Clinical Trials: Over Before They Even Begin

4 min read

There’s no question about it: modern medicine is more advanced and more tailored to patients than ever. The pharmaceutical industry is innovating faster than ever before, producing thousands of life-saving drugs.

However, this rapid pace of innovation also means that today’s clinical trial landscape is orders of magnitude more complex than it was 10 years ago. The number of registered clinical trials has skyrocketed 150x since 2000, and the average number of outcomes measured per trial has increased 86% over the last 20 years.

This explosion has put enormous pressure on the scarcest resource: patients. Recruitment accounts for 30% of the clinical trial timeline, and trial participation has not tracked with increased demand.

Identifying, screening, and enrolling patients is now the single largest research bottleneck.

86% of clinical trials are delayed 1-6 months because they can’t meet their recruitment targets on time. 15-20% of trials never even enroll a single patient and are forced to close. Delays have severe clinical and financial implications prolonging time to market deprives patients of access to treatments, and costs pharmaceutical companies $500,000+ per day of delay.


Three Things Holding Back Trial Recruitment


Poor Patient and Physician Awareness About Clinical Trials

Imagine you’re a patient suffering from liver cancer, and the conventional treatment options prescribed by your doctor aren’t working. Frustrated, you continue with your current treatment plan because you think you have no alternative, until someone suggests you enter into a clinical trial for an experimental drug treatment.


patient-trials2Lack of Patient Education About Clinical Trial Risks and Benefits

You decide to consider enrolling in a clinical trial for your condition but aren’t sure about the risks. You’re not alone; over 40% of patients report feeling concerned about the risks associated with clinical trials, and 21% report they are not willing to enroll in a clinical trial because they do not have enough knowledge about the clinical research being performed.


patient-trials3Readability and Comprehension of Trial Information

You finally decide to enroll in the clinical trial, but you’re not exactly sure what you’re committing to. The informed consent you are handed contains lots of medical jargon and acronyms and is difficult to understand. The average consent form is written at the 10th grade reading level, while the American Medical Association and National Institutes of Health recommend that patient materials be written at a 6th grade level. Poor comprehension can have disastrous downstream consequences patients who drop out of trials early are twice as likely to report difficulty understanding the informed consent form than patients who complete trials.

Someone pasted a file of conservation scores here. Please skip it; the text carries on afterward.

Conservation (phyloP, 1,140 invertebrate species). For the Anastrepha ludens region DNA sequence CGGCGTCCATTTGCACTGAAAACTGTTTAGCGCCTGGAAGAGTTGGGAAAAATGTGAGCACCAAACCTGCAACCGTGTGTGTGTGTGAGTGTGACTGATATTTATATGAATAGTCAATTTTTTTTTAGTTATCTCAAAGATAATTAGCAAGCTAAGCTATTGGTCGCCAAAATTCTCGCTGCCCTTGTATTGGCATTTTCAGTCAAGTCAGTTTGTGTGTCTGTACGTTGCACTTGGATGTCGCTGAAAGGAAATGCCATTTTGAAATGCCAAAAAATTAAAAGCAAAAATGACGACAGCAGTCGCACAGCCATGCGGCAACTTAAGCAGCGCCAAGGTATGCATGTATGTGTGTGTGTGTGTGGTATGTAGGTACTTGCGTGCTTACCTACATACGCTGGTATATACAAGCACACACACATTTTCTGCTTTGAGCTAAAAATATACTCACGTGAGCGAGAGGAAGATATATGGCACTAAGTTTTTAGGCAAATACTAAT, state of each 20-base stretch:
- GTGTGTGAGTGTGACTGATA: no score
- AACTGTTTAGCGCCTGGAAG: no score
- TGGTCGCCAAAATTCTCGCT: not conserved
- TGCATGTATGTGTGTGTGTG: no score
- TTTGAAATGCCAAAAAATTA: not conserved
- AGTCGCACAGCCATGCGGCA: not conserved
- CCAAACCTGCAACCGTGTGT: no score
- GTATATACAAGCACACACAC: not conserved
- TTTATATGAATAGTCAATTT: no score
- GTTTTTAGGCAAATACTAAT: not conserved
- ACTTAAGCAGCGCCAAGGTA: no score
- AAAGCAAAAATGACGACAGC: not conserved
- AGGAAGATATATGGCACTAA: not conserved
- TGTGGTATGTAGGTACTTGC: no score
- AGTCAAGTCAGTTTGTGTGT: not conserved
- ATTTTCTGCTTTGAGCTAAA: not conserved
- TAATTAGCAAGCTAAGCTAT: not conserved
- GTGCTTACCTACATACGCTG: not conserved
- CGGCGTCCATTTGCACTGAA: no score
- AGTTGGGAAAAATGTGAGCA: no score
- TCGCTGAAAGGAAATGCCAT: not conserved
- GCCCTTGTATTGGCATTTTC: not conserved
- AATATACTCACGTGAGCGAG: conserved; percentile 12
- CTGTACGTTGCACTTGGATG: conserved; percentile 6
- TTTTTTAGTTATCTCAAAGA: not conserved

How Conversational Technology Can Improve Trial Recruitment and Enrollment

Clinical trials have historically been broken out into two separate, siloed activities. First, patients are identified and recruited for a trial. Then, trial enrollment and downstream engagement are managed by a separate set of individuals (typically at the site level). This disjointed handoff process between recruitment and enrollment represents one of the largest improvement opportunities.

Each individual patient must be called multiple times in order to be both screened and enrolled. Patients that are not called within 48 hours are also significantly more likely to lose interest in the trial, meaning that site staff have a very small window to engage patients and get them enrolled in the trial.

Compare this inefficient, ineffective method to the easily automatable conversational technology available today. Chatbots can engage patients immediately on their mobile devices and turn screening and enrollment workflows into conversations. And instead of having to play phone tag with patients, chatbots can have concurrent conversations with patients at times that work best for them.

It’s time to focus on building patient motivation and trust before the study even starts by streamlining trial recruitment. Digital patient engagement, delivered as highly intuitive and approachable chatbots, can wrap the existing trial recruitment process.

Leveraging conversational technology can boost enrollment numbers and patient satisfaction all before the patient shows up for the first site visit.

Chatbots that understand trial eligibility requirements and protocols can answer questions, mitigate fear, and establish a constant thread of communication with patients. Informed consent processes can be turned into conversations, which help improve comprehension and increase the likelihood that the patient will stay informed and engaged during the study. Patient concerns can be directly alleviated during these conversations as well, without requiring additional lift by clinical staff.

Technology can also reduce research coordination lift and improve responsiveness. Chatbots can determine patient eligibility and conduct pre-screening without human involvement, and pass patients to research coordinators only after they are qualified.

A single chatbot deployed across hundreds of online outposts can simultaneously handle a clinical trial advertising campaign, provide interested patients information regarding the trial, and walk patients step-by-step through the trial itself, offloading thousands of hours of effort from research staff.

Conversational technology allows trials to hold thousands of concurrent conversations, gathering important patient data and giving patients a consistent, high-touch clinical trial experience. The entire clinical trial recruitment process can be compressed and efficient, allowing clinical staff to direct their attention to the treatment portion of the trial. The result will be faster trials, happier patients, and more accurate data very easily a worthwhile investment.